Washington has more than sufficient leverage to do this because each year it sends millions of American tax dollars to Kigali.
The gushing conduits that flood Rwanda with American military and development aid include: the Africa Command, AFRICOM; Africa Contingency Training and Assistance, ACOTA; the Millennium Challenge Corporation, MCC; the Agency for International Development, USAID; the National Endowment for Democracy, NED; and the National Democratic Institute, NDI.
The State Department’s website states the truth succinctly, “Overall U.S. foreign assistance to Rwanda has increased four-fold over the past four years.” Specifically, the US has given Rwanda more than one billion dollars --$1,034,000,000 to be precise-- since 2000. And in the current fiscal year, President Obama proposes to give $240 million more.
Given the starkly different attitudes in our essays, some superficial readers have assumed that I must disagree vehemently with former President Bill Clinton. But I do not.
To the contrary, I agree 100% with Mr. Clinton. I am elated. Being an African immigrant long sick and tired of the media’s relentless negative stereotyping of Africa and Black people, I find it refreshing and wonderful that an American world leader of Mr. Clinton’s stature is holding up an African example for the world to emulate. It is about time.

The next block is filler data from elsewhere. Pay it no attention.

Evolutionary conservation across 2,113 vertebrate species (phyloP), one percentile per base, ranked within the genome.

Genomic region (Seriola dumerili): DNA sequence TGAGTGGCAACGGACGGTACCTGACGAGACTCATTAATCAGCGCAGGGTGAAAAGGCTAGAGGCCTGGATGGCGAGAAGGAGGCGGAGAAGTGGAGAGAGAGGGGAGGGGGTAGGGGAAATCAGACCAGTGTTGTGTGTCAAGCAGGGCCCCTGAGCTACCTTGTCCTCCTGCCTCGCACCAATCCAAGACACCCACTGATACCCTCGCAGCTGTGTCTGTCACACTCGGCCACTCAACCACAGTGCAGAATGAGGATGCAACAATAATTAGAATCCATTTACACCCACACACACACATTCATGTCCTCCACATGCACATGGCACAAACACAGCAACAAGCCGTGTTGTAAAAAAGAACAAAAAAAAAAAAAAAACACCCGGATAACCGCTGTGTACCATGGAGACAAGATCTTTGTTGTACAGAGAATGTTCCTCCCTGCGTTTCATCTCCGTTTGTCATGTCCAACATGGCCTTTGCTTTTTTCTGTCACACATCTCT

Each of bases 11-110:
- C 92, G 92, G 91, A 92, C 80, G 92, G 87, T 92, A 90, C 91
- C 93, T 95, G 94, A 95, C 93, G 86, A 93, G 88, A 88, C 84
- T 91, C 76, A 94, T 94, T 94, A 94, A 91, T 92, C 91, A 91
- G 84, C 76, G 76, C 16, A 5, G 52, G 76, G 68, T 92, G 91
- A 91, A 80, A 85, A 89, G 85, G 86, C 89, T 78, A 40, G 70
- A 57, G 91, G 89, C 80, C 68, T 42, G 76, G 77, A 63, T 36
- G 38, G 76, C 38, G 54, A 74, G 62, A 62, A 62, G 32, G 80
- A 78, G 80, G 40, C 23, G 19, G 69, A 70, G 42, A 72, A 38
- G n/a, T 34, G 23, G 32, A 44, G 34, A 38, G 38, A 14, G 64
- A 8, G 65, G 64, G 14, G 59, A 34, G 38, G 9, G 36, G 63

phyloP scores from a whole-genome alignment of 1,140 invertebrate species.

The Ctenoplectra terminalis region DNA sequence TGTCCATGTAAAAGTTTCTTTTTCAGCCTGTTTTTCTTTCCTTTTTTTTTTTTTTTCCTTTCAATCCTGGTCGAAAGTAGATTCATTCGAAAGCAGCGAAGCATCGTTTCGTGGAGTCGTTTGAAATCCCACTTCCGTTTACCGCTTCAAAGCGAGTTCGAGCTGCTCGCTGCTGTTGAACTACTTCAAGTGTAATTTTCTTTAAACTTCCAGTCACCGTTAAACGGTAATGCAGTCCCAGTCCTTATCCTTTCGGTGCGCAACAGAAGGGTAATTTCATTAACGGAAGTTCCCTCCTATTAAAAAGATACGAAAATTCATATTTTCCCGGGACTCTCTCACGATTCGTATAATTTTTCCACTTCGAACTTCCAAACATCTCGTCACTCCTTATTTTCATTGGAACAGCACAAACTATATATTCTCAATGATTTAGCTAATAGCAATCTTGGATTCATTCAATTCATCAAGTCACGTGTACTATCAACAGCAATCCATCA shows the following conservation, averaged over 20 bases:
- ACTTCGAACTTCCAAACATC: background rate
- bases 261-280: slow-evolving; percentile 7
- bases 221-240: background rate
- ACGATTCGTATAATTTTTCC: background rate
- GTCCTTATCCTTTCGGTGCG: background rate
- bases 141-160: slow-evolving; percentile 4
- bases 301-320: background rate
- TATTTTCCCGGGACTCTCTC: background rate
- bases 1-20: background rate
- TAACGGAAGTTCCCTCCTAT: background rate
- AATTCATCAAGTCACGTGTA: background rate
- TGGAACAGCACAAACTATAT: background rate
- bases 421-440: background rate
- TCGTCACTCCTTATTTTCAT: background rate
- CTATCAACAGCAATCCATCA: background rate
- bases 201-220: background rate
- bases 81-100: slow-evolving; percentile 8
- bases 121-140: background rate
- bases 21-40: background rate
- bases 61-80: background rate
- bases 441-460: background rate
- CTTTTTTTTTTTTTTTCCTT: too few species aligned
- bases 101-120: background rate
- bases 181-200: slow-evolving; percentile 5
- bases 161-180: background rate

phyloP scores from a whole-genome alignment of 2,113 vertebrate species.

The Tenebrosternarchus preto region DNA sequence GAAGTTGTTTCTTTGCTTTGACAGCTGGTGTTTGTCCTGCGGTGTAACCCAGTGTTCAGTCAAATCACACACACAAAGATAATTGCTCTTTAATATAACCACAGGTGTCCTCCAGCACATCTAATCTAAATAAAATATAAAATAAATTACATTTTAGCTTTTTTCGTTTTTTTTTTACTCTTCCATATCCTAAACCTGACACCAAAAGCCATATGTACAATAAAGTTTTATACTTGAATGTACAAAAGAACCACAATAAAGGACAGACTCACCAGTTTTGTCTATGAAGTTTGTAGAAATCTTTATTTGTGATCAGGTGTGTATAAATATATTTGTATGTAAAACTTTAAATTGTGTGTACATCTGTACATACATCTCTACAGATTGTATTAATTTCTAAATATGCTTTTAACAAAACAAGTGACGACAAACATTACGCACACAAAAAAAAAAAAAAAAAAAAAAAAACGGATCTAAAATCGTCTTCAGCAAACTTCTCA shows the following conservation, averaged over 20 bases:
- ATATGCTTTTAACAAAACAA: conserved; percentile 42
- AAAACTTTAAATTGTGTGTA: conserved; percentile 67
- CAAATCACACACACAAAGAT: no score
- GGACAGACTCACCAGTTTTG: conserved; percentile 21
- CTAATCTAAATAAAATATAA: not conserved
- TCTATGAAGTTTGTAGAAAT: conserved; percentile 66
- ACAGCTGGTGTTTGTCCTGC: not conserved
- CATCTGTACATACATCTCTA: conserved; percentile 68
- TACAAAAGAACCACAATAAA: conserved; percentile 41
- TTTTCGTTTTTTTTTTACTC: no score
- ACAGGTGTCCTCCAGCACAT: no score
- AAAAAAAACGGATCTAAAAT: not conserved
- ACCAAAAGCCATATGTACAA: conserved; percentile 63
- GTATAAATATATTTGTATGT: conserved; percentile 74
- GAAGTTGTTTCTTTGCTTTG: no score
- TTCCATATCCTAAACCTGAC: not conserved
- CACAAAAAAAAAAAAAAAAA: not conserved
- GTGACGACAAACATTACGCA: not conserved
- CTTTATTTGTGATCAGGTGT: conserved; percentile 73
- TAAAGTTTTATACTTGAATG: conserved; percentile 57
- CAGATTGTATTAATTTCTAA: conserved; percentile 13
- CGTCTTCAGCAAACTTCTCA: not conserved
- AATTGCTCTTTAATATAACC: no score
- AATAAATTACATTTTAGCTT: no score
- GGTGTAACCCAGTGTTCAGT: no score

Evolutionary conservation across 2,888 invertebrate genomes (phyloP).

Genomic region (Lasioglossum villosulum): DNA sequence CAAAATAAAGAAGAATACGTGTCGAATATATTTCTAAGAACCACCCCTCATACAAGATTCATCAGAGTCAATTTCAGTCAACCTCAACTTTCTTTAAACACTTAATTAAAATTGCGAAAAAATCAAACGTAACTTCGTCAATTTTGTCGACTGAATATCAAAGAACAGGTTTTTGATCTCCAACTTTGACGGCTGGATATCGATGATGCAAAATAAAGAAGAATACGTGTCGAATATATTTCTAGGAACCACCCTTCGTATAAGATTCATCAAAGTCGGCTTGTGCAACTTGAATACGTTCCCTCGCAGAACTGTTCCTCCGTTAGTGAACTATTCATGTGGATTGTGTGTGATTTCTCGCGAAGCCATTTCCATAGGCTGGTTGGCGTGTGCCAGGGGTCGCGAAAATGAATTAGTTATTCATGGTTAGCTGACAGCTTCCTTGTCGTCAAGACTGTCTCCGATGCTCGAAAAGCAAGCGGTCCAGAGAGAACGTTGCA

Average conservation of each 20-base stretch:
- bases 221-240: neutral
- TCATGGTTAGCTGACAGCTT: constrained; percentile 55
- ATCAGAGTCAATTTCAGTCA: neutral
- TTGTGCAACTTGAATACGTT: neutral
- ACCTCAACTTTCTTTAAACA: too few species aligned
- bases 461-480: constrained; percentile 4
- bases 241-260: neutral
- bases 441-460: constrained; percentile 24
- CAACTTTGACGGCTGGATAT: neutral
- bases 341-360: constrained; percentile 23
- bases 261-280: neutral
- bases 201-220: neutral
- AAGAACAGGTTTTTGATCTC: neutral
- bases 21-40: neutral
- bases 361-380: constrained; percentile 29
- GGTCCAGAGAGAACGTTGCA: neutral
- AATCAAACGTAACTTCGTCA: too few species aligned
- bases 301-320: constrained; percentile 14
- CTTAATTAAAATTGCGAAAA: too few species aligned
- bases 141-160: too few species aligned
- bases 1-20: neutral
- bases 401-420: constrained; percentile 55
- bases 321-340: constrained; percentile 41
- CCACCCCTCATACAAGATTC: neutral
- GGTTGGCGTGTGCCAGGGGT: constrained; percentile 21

Far from being unhappy, I gladly urge President Clinton to do more; to go further.
His essay praises a people, while mine lambastes a dictatorship. That is the simple explanation why my sharp criticism does not clash with Mr. Clinton’s praise.
The government I am unhappy with is President Paul Kagame’s. Its specific activities I condemn fall into three categories. There is its severe abuse of democratic principles and rights at home. I am terrified while Kigali has made commendable improvements, its iron-fisted rule is building an explosive time bomb--in a country whose leaders should know better because it has already been traumatized by a very recent genocide.